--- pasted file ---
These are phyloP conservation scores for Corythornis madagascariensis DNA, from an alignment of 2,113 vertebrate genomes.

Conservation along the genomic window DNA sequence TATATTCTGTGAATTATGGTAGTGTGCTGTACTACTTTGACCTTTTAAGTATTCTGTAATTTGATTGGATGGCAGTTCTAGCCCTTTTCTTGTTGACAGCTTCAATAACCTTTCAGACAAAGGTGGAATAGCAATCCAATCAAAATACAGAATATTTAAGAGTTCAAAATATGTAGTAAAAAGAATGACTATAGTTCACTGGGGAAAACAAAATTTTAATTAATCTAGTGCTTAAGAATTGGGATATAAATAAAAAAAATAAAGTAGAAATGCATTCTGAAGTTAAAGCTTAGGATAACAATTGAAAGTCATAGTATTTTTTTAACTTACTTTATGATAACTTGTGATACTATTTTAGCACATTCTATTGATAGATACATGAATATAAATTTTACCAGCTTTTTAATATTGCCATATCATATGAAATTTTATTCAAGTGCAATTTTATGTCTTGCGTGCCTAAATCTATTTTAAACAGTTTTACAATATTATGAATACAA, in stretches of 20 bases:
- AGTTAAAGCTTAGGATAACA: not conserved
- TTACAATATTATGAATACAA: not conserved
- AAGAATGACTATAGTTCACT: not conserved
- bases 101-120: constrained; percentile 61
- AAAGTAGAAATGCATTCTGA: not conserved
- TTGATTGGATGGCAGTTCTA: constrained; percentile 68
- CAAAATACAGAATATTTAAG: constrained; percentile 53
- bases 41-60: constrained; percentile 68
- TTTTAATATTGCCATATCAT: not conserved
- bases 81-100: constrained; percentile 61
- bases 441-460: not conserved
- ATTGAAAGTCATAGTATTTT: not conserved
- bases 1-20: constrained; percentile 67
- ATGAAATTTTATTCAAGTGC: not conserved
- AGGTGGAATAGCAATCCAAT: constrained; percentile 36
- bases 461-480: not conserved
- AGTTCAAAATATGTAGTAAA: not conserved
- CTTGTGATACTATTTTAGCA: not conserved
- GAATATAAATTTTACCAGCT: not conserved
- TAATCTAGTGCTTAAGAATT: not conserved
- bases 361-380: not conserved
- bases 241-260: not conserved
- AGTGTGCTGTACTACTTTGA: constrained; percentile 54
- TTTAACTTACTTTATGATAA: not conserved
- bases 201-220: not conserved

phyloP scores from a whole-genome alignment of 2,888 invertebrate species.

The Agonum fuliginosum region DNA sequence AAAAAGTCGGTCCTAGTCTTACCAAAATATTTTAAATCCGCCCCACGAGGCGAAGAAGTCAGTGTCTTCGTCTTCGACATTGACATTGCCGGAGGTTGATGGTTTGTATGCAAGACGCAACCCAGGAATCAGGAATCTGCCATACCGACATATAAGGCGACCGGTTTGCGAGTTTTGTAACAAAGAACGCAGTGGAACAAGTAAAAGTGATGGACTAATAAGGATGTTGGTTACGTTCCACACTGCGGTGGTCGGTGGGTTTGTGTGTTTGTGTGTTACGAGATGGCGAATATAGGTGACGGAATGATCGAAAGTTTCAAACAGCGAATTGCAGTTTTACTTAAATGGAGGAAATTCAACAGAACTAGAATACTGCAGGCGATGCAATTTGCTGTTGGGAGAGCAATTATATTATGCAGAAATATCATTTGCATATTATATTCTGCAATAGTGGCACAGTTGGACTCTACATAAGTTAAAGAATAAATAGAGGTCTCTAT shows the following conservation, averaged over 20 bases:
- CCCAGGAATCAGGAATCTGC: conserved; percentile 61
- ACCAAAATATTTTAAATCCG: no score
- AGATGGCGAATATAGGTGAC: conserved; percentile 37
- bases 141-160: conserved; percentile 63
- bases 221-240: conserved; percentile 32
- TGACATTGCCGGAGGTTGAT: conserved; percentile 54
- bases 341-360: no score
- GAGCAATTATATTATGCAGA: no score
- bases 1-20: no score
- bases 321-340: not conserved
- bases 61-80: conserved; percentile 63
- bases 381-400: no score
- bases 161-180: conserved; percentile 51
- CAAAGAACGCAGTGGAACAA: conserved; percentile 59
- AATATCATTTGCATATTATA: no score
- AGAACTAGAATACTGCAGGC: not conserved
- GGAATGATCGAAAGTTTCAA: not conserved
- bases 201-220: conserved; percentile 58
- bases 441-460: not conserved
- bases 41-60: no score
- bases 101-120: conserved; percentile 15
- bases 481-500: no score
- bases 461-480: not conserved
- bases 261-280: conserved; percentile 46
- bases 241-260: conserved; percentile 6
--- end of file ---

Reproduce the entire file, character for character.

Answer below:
These are phyloP conservation scores for Corythornis madagascariensis DNA, from an alignment of 2,113 vertebrate genomes.

Conservation along the genomic window DNA sequence TATATTCTGTGAATTATGGTAGTGTGCTGTACTACTTTGACCTTTTAAGTATTCTGTAATTTGATTGGATGGCAGTTCTAGCCCTTTTCTTGTTGACAGCTTCAATAACCTTTCAGACAAAGGTGGAATAGCAATCCAATCAAAATACAGAATATTTAAGAGTTCAAAATATGTAGTAAAAAGAATGACTATAGTTCACTGGGGAAAACAAAATTTTAATTAATCTAGTGCTTAAGAATTGGGATATAAATAAAAAAAATAAAGTAGAAATGCATTCTGAAGTTAAAGCTTAGGATAACAATTGAAAGTCATAGTATTTTTTTAACTTACTTTATGATAACTTGTGATACTATTTTAGCACATTCTATTGATAGATACATGAATATAAATTTTACCAGCTTTTTAATATTGCCATATCATATGAAATTTTATTCAAGTGCAATTTTATGTCTTGCGTGCCTAAATCTATTTTAAACAGTTTTACAATATTATGAATACAA, in stretches of 20 bases:
- AGTTAAAGCTTAGGATAACA: not conserved
- TTACAATATTATGAATACAA: not conserved
- AAGAATGACTATAGTTCACT: not conserved
- bases 101-120: constrained; percentile 61
- AAAGTAGAAATGCATTCTGA: not conserved
- TTGATTGGATGGCAGTTCTA: constrained; percentile 68
- CAAAATACAGAATATTTAAG: constrained; percentile 53
- bases 41-60: constrained; percentile 68
- TTTTAATATTGCCATATCAT: not conserved
- bases 81-100: constrained; percentile 61
- bases 441-460: not conserved
- ATTGAAAGTCATAGTATTTT: not conserved
- bases 1-20: constrained; percentile 67
- ATGAAATTTTATTCAAGTGC: not conserved
- AGGTGGAATAGCAATCCAAT: constrained; percentile 36
- bases 461-480: not conserved
- AGTTCAAAATATGTAGTAAA: not conserved
- CTTGTGATACTATTTTAGCA: not conserved
- GAATATAAATTTTACCAGCT: not conserved
- TAATCTAGTGCTTAAGAATT: not conserved
- bases 361-380: not conserved
- bases 241-260: not conserved
- AGTGTGCTGTACTACTTTGA: constrained; percentile 54
- TTTAACTTACTTTATGATAA: not conserved
- bases 201-220: not conserved

phyloP scores from a whole-genome alignment of 2,888 invertebrate species.

The Agonum fuliginosum region DNA sequence AAAAAGTCGGTCCTAGTCTTACCAAAATATTTTAAATCCGCCCCACGAGGCGAAGAAGTCAGTGTCTTCGTCTTCGACATTGACATTGCCGGAGGTTGATGGTTTGTATGCAAGACGCAACCCAGGAATCAGGAATCTGCCATACCGACATATAAGGCGACCGGTTTGCGAGTTTTGTAACAAAGAACGCAGTGGAACAAGTAAAAGTGATGGACTAATAAGGATGTTGGTTACGTTCCACACTGCGGTGGTCGGTGGGTTTGTGTGTTTGTGTGTTACGAGATGGCGAATATAGGTGACGGAATGATCGAAAGTTTCAAACAGCGAATTGCAGTTTTACTTAAATGGAGGAAATTCAACAGAACTAGAATACTGCAGGCGATGCAATTTGCTGTTGGGAGAGCAATTATATTATGCAGAAATATCATTTGCATATTATATTCTGCAATAGTGGCACAGTTGGACTCTACATAAGTTAAAGAATAAATAGAGGTCTCTAT shows the following conservation, averaged over 20 bases:
- CCCAGGAATCAGGAATCTGC: conserved; percentile 61
- ACCAAAATATTTTAAATCCG: no score
- AGATGGCGAATATAGGTGAC: conserved; percentile 37
- bases 141-160: conserved; percentile 63
- bases 221-240: conserved; percentile 32
- TGACATTGCCGGAGGTTGAT: conserved; percentile 54
- bases 341-360: no score
- GAGCAATTATATTATGCAGA: no score
- bases 1-20: no score
- bases 321-340: not conserved
- bases 61-80: conserved; percentile 63
- bases 381-400: no score
- bases 161-180: conserved; percentile 51
- CAAAGAACGCAGTGGAACAA: conserved; percentile 59
- AATATCATTTGCATATTATA: no score
- AGAACTAGAATACTGCAGGC: not conserved
- GGAATGATCGAAAGTTTCAA: not conserved
- bases 201-220: conserved; percentile 58
- bases 441-460: not conserved
- bases 41-60: no score
- bases 101-120: conserved; percentile 15
- bases 481-500: no score
- bases 461-480: not conserved
- bases 261-280: conserved; percentile 46
- bases 241-260: conserved; percentile 6